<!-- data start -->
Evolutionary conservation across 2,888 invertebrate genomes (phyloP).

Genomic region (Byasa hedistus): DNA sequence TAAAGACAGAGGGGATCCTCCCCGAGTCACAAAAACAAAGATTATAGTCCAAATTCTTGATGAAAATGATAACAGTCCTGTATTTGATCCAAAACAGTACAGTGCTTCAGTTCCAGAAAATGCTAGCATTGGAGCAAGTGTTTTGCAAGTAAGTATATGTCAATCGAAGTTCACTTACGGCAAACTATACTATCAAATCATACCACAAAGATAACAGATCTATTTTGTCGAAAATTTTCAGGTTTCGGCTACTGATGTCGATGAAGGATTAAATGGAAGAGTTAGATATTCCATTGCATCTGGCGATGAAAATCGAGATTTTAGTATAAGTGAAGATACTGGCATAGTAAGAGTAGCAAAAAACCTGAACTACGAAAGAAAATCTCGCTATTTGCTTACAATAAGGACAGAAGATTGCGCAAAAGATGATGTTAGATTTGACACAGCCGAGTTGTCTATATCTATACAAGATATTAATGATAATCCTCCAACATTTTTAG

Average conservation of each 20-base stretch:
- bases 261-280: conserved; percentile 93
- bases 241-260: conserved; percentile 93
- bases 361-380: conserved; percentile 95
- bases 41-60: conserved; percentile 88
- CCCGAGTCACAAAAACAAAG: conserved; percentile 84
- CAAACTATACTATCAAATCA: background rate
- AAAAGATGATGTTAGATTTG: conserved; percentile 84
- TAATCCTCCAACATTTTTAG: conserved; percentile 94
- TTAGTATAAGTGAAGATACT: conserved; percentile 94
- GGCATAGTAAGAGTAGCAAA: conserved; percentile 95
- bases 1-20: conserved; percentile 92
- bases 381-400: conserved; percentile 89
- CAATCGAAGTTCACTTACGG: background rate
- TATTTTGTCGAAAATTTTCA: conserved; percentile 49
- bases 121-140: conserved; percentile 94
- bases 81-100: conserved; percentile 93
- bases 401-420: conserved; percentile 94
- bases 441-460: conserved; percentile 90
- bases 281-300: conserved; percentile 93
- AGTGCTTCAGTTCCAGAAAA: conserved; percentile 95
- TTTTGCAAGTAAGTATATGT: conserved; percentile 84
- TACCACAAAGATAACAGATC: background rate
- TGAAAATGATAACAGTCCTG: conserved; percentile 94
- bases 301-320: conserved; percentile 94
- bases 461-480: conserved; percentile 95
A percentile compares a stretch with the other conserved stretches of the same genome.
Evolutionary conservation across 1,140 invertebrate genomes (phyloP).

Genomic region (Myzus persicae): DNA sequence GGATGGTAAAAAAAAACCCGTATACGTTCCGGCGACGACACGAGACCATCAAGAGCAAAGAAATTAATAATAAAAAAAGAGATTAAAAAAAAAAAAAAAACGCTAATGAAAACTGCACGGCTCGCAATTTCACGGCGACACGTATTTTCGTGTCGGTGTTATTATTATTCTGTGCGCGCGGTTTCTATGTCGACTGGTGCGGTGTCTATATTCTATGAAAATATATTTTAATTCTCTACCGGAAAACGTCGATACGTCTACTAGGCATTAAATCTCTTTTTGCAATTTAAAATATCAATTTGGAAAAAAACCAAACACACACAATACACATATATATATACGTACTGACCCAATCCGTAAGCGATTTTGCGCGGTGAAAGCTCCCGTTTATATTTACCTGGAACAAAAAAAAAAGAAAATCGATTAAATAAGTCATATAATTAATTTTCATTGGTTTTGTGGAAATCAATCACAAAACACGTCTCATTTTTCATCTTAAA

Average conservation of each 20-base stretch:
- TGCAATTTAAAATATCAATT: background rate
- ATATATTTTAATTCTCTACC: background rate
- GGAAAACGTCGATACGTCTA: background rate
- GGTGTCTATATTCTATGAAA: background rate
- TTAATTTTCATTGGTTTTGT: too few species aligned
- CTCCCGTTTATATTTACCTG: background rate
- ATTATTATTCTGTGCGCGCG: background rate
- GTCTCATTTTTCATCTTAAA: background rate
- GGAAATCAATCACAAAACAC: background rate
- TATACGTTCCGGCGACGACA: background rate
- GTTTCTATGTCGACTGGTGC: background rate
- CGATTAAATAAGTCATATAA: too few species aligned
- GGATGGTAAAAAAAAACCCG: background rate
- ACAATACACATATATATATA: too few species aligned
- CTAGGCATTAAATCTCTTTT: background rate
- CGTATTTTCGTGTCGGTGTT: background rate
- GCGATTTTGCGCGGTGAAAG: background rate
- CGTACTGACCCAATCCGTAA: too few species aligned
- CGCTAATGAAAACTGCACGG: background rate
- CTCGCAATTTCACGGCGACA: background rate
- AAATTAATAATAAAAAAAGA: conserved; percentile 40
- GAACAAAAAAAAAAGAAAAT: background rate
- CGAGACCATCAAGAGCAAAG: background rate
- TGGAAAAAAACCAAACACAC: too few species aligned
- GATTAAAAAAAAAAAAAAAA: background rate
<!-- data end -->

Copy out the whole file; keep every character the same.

Evolutionary conservation across 2,888 invertebrate genomes (phyloP).

Genomic region (Byasa hedistus): DNA sequence TAAAGACAGAGGGGATCCTCCCCGAGTCACAAAAACAAAGATTATAGTCCAAATTCTTGATGAAAATGATAACAGTCCTGTATTTGATCCAAAACAGTACAGTGCTTCAGTTCCAGAAAATGCTAGCATTGGAGCAAGTGTTTTGCAAGTAAGTATATGTCAATCGAAGTTCACTTACGGCAAACTATACTATCAAATCATACCACAAAGATAACAGATCTATTTTGTCGAAAATTTTCAGGTTTCGGCTACTGATGTCGATGAAGGATTAAATGGAAGAGTTAGATATTCCATTGCATCTGGCGATGAAAATCGAGATTTTAGTATAAGTGAAGATACTGGCATAGTAAGAGTAGCAAAAAACCTGAACTACGAAAGAAAATCTCGCTATTTGCTTACAATAAGGACAGAAGATTGCGCAAAAGATGATGTTAGATTTGACACAGCCGAGTTGTCTATATCTATACAAGATATTAATGATAATCCTCCAACATTTTTAG

Average conservation of each 20-base stretch:
- bases 261-280: conserved; percentile 93
- bases 241-260: conserved; percentile 93
- bases 361-380: conserved; percentile 95
- bases 41-60: conserved; percentile 88
- CCCGAGTCACAAAAACAAAG: conserved; percentile 84
- CAAACTATACTATCAAATCA: background rate
- AAAAGATGATGTTAGATTTG: conserved; percentile 84
- TAATCCTCCAACATTTTTAG: conserved; percentile 94
- TTAGTATAAGTGAAGATACT: conserved; percentile 94
- GGCATAGTAAGAGTAGCAAA: conserved; percentile 95
- bases 1-20: conserved; percentile 92
- bases 381-400: conserved; percentile 89
- CAATCGAAGTTCACTTACGG: background rate
- TATTTTGTCGAAAATTTTCA: conserved; percentile 49
- bases 121-140: conserved; percentile 94
- bases 81-100: conserved; percentile 93
- bases 401-420: conserved; percentile 94
- bases 441-460: conserved; percentile 90
- bases 281-300: conserved; percentile 93
- AGTGCTTCAGTTCCAGAAAA: conserved; percentile 95
- TTTTGCAAGTAAGTATATGT: conserved; percentile 84
- TACCACAAAGATAACAGATC: background rate
- TGAAAATGATAACAGTCCTG: conserved; percentile 94
- bases 301-320: conserved; percentile 94
- bases 461-480: conserved; percentile 95
A percentile compares a stretch with the other conserved stretches of the same genome.
Evolutionary conservation across 1,140 invertebrate genomes (phyloP).

Genomic region (Myzus persicae): DNA sequence GGATGGTAAAAAAAAACCCGTATACGTTCCGGCGACGACACGAGACCATCAAGAGCAAAGAAATTAATAATAAAAAAAGAGATTAAAAAAAAAAAAAAAACGCTAATGAAAACTGCACGGCTCGCAATTTCACGGCGACACGTATTTTCGTGTCGGTGTTATTATTATTCTGTGCGCGCGGTTTCTATGTCGACTGGTGCGGTGTCTATATTCTATGAAAATATATTTTAATTCTCTACCGGAAAACGTCGATACGTCTACTAGGCATTAAATCTCTTTTTGCAATTTAAAATATCAATTTGGAAAAAAACCAAACACACACAATACACATATATATATACGTACTGACCCAATCCGTAAGCGATTTTGCGCGGTGAAAGCTCCCGTTTATATTTACCTGGAACAAAAAAAAAAGAAAATCGATTAAATAAGTCATATAATTAATTTTCATTGGTTTTGTGGAAATCAATCACAAAACACGTCTCATTTTTCATCTTAAA

Average conservation of each 20-base stretch:
- TGCAATTTAAAATATCAATT: background rate
- ATATATTTTAATTCTCTACC: background rate
- GGAAAACGTCGATACGTCTA: background rate
- GGTGTCTATATTCTATGAAA: background rate
- TTAATTTTCATTGGTTTTGT: too few species aligned
- CTCCCGTTTATATTTACCTG: background rate
- ATTATTATTCTGTGCGCGCG: background rate
- GTCTCATTTTTCATCTTAAA: background rate
- GGAAATCAATCACAAAACAC: background rate
- TATACGTTCCGGCGACGACA: background rate
- GTTTCTATGTCGACTGGTGC: background rate
- CGATTAAATAAGTCATATAA: too few species aligned
- GGATGGTAAAAAAAAACCCG: background rate
- ACAATACACATATATATATA: too few species aligned
- CTAGGCATTAAATCTCTTTT: background rate
- CGTATTTTCGTGTCGGTGTT: background rate
- GCGATTTTGCGCGGTGAAAG: background rate
- CGTACTGACCCAATCCGTAA: too few species aligned
- CGCTAATGAAAACTGCACGG: background rate
- CTCGCAATTTCACGGCGACA: background rate
- AAATTAATAATAAAAAAAGA: conserved; percentile 40
- GAACAAAAAAAAAAGAAAAT: background rate
- CGAGACCATCAAGAGCAAAG: background rate
- TGGAAAAAAACCAAACACAC: too few species aligned
- GATTAAAAAAAAAAAAAAAA: background rate